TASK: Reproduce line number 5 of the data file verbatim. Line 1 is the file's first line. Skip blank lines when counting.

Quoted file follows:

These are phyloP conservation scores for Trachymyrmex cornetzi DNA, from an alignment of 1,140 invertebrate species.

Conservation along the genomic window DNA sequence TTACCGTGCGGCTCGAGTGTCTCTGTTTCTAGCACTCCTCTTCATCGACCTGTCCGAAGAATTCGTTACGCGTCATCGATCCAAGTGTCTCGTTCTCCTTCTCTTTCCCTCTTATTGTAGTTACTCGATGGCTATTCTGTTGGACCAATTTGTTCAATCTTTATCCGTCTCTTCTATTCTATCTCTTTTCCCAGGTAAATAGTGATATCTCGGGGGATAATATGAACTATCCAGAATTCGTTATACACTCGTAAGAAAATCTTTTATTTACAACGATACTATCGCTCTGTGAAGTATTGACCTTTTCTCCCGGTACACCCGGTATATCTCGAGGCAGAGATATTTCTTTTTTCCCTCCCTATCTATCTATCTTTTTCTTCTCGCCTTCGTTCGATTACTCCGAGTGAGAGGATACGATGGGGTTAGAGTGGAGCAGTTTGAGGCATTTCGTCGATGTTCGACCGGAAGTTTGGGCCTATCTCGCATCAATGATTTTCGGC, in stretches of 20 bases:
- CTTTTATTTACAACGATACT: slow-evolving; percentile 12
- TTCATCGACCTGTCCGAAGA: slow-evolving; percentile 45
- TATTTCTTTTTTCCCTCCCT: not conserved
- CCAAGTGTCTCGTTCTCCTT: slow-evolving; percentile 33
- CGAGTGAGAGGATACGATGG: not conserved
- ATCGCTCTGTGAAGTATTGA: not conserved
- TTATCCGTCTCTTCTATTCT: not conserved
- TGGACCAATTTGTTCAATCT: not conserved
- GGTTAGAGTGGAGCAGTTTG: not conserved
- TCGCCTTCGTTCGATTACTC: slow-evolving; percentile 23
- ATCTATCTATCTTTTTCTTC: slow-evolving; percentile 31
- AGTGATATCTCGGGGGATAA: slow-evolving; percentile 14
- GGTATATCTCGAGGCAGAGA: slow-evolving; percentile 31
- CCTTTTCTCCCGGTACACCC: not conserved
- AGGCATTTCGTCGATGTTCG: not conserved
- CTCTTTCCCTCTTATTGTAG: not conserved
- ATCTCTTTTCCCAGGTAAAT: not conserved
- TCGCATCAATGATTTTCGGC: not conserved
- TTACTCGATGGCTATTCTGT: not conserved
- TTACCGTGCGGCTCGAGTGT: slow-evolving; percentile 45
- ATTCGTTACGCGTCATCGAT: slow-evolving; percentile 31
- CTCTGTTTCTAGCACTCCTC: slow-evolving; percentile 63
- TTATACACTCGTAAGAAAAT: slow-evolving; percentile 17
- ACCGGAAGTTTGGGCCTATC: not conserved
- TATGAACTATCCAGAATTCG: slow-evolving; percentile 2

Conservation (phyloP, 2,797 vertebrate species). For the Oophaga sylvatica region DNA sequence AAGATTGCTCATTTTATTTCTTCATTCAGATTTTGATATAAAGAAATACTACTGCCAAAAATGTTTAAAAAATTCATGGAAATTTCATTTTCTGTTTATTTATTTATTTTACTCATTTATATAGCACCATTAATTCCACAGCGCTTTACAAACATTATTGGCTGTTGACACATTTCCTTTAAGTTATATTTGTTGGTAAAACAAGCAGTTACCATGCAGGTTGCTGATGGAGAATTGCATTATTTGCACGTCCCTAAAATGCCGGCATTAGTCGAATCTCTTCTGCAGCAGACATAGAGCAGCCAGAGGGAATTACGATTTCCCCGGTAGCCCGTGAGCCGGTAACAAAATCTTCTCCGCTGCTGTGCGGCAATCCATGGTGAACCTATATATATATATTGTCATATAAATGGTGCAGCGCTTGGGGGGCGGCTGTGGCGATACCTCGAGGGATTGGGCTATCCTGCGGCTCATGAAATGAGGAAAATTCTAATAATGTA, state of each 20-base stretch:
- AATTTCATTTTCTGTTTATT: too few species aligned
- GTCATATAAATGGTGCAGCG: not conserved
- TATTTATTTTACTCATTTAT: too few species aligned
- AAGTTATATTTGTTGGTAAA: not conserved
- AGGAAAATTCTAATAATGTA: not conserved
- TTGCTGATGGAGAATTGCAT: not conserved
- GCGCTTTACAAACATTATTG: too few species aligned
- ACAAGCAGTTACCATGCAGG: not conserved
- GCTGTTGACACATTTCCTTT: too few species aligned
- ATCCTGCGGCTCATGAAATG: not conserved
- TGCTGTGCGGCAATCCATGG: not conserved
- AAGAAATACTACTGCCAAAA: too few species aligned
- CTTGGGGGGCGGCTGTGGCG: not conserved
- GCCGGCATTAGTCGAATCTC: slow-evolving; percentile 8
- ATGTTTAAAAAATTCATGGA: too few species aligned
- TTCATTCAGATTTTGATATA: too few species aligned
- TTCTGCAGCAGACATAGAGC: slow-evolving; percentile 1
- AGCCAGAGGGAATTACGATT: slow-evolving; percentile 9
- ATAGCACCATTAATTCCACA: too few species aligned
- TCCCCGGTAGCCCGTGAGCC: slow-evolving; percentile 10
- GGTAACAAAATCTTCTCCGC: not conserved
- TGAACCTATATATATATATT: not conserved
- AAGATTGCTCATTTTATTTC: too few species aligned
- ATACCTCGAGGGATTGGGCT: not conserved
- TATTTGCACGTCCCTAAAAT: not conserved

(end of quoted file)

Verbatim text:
- TATTTCTTTTTTCCCTCCCT: not conserved